JOHN DILLEY’S WWI BLOG: A golden age for newspapers

Ex Harborough Mail editor John Dilley with a copy of the Market Harborough Advertiser.
Ex Harborough Mail editor John Dilley with a copy of the Market Harborough Advertiser.

The Market Harborough Advertiser in the early part of the 20th century was part of a revolution in newspapers that led to a vibrant, local press in this small county town.

At the outbreak of war in 1914 there were two publications – the Advertiser and the Midland Mail (they later merged in 1923 to become the Harborough Mail) – and they were papers of record with a massively, entertaining twist.

It was a golden age of newspapers brought about by three key factors: the cut in 1855 of Stamp Duty – commonly referred to as a ‘tax on knowledge’ – which made newspapers cheaper; the introduction of the Education Act in 1870 which meant ALL children went to school until they were 12 and could learn to read; and the launch in 1896 of the daring Daily Mail, which introduced a quirky, human interest mix with hard news stories that would make people talk.

This was copied by the Market Harborough Advertiser and it is why throughout the early part of the war the newspaper – along with the rest of the regional press – flouted the Government’s censorship laws and used letters from the Front to describe the horror of the trenches in the kind of intimate language used by the lauded War Poets.

But things are different by March 27, 1917. This week’s Advertiser sums up the slow evisceration of the regional press by three key factors: a paper shortage which has reduced pagination; a reduction in staffing; and what today we would call war fatigue.

The results of this are evident in the Advertiser’s coverage of the war this week. Just TWO local stories are published and there is none of the depth, insight, patriotism or overt empathy that was the hallmark of such news accounts published in 1915 or 1916.

The Advertiser publishes a photograph of Lance-Corporal F V Collier, who readers are told, was killed in action on Sunday, February 15, 1917. He was 28 years old and we surmise that he had a wife Flo for there is a simple four-line memorial poem from her. It is the only addition to the coverage of this story.

The blow was great. The shock severe.

To part with one I loved so dear.

But God who knoweth all things best,

Hath given our loved one his long-earned rest.

There is also a story of a former Harborough man who has been recommended for the Military Cross. We learn Second-Lieutenant Percy Palmer, who used to live in King’s Road, was educated at Harborough Grammar School, and was an apprentice with the chemist Percy Stiles until he joined up aged 17 in April 1915.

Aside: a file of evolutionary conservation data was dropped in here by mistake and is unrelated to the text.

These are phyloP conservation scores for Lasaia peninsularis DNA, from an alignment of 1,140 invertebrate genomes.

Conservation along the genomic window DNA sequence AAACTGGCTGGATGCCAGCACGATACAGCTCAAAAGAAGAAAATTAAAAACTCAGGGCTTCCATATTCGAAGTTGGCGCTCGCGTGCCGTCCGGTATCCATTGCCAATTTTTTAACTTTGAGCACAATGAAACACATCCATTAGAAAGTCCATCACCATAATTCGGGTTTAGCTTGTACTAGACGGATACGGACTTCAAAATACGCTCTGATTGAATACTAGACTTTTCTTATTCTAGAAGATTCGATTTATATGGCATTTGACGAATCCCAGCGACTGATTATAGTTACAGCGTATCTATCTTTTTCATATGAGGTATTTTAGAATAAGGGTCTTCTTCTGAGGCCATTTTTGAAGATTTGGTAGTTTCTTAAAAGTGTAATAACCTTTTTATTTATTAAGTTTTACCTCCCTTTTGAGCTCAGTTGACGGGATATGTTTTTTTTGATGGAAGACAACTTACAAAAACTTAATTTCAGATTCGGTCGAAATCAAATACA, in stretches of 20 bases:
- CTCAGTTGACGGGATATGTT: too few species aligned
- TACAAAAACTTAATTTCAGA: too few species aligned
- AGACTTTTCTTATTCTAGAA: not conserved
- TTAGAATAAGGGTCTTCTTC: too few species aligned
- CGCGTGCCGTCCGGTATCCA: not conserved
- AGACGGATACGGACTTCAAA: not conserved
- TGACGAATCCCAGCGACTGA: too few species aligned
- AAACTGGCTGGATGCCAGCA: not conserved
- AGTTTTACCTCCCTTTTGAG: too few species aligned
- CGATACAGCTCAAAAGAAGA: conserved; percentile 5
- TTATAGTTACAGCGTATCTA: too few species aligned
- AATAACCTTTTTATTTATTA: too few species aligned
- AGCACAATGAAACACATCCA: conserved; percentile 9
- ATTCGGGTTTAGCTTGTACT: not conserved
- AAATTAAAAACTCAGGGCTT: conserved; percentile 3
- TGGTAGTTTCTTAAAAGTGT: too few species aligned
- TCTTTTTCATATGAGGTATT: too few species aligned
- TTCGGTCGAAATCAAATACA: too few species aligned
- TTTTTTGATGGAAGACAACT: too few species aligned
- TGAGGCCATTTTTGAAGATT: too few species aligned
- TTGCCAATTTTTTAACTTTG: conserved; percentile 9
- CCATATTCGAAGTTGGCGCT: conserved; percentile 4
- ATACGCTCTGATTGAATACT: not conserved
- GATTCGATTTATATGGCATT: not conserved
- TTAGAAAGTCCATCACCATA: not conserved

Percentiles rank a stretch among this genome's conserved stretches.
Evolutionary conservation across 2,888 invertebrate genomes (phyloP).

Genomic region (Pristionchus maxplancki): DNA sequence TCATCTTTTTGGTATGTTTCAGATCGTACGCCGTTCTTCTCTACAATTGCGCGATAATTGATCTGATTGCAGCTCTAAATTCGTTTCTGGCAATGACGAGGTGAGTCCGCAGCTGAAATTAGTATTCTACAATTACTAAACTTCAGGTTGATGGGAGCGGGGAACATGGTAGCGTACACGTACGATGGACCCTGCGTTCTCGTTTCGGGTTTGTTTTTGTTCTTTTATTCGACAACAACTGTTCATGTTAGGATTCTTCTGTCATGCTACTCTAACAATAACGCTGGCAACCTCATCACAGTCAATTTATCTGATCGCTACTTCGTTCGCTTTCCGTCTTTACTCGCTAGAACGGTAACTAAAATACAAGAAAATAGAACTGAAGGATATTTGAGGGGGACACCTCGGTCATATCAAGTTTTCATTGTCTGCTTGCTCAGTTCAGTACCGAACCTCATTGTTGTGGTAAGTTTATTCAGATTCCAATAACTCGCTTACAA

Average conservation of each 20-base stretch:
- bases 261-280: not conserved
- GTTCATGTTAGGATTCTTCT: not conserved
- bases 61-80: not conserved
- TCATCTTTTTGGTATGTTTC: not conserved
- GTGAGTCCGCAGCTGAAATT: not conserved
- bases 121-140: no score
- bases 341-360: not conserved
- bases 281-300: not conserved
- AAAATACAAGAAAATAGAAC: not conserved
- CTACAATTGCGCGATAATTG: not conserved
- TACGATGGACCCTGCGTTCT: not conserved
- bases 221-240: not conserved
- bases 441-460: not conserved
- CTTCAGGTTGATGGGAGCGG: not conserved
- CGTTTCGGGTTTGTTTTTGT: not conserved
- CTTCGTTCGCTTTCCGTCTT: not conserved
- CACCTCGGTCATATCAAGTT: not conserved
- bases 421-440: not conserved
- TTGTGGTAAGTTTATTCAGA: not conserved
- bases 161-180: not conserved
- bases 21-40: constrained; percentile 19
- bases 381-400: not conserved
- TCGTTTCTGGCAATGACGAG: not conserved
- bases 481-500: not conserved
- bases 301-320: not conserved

Despite the detailed biography there is no hint of why he has been recommended for one of the highest honours for bravery.

Both of these stories characterise the plight of local newspaper coverage nearly three years after the outbreak of war. There are now only six pages instead of the usual eight to squeeze in all the advertising – which of course takes precedent over the news because that’s what pays the bill. This situation won’t change before the end of the war.

We don’t know how many staff are employed at the Advertiser but they have surely been affected in the same was as every other business with young men being called up to the Army. In this issue there is a story of a newspaper in Peterborough being told they have to give up more men from their staff. This apparently would leave one office ‘with a deaf reporter, a septuagenarian cashier, and an office boy’.

The lack of staff at the Advertiser is epitomised in the spelling mistake in the Military Cross story headline. In the early war years the checking was impeccable but this blog’s weekly review spots more and more errors creeping in to the 1917 editions of the Advertiser.

And there is the war fatigue. What more is there to say for Flo Collier? We don’t know if she has children or what becomes of her. But she has lost her man, cut down in his prime leaving her a widow, probably never to marry again. She now has a lifetime of loneliness ahead of her, like so many thousands of women of her generation. She is a wartime casualty that is never added to War Department lists.